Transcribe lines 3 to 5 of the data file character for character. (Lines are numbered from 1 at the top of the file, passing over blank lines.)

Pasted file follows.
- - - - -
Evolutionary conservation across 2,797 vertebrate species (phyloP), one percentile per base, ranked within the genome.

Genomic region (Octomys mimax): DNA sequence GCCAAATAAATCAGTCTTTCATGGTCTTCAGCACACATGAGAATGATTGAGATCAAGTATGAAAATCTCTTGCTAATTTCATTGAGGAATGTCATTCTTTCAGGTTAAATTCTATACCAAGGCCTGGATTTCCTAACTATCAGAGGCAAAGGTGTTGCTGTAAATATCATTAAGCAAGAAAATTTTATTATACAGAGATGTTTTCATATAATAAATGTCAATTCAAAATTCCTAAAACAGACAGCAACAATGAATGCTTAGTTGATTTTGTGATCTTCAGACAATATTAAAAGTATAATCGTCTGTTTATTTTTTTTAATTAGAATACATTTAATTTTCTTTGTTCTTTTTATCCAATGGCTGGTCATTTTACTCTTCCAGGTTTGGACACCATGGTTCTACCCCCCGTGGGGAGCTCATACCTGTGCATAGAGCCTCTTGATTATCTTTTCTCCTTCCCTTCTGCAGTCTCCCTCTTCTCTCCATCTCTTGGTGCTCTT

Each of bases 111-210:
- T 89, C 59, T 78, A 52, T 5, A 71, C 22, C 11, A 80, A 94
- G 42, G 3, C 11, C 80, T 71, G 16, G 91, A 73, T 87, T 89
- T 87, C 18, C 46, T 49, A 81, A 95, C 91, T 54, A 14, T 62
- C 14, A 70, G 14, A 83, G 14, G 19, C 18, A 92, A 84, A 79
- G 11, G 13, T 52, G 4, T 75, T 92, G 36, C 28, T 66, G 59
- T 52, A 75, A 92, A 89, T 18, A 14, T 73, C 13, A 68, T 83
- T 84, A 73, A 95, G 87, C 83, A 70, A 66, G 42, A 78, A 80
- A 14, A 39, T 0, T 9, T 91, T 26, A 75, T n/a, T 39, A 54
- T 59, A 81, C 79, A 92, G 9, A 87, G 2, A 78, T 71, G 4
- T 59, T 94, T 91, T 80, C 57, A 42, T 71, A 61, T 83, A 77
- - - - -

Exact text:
Each of bases 111-210:
- T 89, C 59, T 78, A 52, T 5, A 71, C 22, C 11, A 80, A 94
- G 42, G 3, C 11, C 80, T 71, G 16, G 91, A 73, T 87, T 89